At an analyst meeting, members of the Executive Board (generally the CEO and CFO) of listed companies provide information about the company’s historic performance and future prospects. For example, the company will comment on its reported results, give a strategy update or discuss a merger or large acquisition.
Most listed companies organise a face-to-face analyst meeting at least twice a year, when the company publishes its annual and semi-annual results.
Quarterly results call
For the Q1 and Q3 results updates it is common to arrange a conference call for analysts.
Other analyst meetings
Analyst meetings are one of the many ways companies provide information. The information needs of analysts differ from those of investors or the media. That is why most companies organise separate meetings for the different key audiences of the company.
Format of the meeting
An analyst meeting typically starts with a presentation by the CEO about the strategy and/or operational developments of the business, followed by the CFO who gives financial details. Often, the CEO wraps up the presentation.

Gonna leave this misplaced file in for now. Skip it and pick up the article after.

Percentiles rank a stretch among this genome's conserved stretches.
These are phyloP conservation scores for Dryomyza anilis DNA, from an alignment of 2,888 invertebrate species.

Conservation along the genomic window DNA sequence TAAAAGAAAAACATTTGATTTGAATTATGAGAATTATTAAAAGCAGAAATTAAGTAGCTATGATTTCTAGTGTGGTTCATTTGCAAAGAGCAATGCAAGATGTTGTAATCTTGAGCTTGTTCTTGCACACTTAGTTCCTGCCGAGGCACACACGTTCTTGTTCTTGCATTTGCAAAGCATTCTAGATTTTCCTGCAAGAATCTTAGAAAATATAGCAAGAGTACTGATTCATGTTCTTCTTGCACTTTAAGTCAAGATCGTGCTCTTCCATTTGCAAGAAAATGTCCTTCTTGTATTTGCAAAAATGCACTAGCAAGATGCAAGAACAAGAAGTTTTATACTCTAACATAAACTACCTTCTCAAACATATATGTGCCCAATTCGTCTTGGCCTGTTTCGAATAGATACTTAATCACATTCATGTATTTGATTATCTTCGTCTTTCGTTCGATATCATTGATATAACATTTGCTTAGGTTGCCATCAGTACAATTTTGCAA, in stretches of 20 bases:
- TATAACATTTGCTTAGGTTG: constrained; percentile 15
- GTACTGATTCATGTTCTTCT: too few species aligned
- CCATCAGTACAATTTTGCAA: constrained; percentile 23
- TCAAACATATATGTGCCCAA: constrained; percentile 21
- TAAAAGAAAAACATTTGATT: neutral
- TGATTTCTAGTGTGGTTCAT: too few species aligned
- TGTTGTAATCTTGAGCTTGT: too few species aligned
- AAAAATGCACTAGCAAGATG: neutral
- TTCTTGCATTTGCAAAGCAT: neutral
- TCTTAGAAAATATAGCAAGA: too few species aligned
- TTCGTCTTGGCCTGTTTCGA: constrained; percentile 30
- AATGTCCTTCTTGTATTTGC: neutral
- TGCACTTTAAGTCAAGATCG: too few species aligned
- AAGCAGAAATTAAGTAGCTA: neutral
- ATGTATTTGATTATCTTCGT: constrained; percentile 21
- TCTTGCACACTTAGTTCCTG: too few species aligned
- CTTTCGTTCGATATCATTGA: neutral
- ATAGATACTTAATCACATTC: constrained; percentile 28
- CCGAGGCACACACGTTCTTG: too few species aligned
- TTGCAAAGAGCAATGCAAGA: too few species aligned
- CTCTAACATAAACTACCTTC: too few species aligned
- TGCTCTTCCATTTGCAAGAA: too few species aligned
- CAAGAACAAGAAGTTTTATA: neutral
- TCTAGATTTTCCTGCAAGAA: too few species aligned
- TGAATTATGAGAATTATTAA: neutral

Q & A session
After the presentation, there is room for a Q&A (Questions and Answers) session, for many analysts the most important part of the meeting.
At an analyst meeting, analysts are able to obtain information that helps them form a better founded opinion of the company. Share price sensitive information should never be given. To maximise transparency, most companies - especially the larger ones - make their analyst meetings available through a webcast (audio or video).
It is customary to post/publish the presentation together with the relating press release on the company’s website in order to secure equal treatment of shareholders. This should be done prior to the meeting.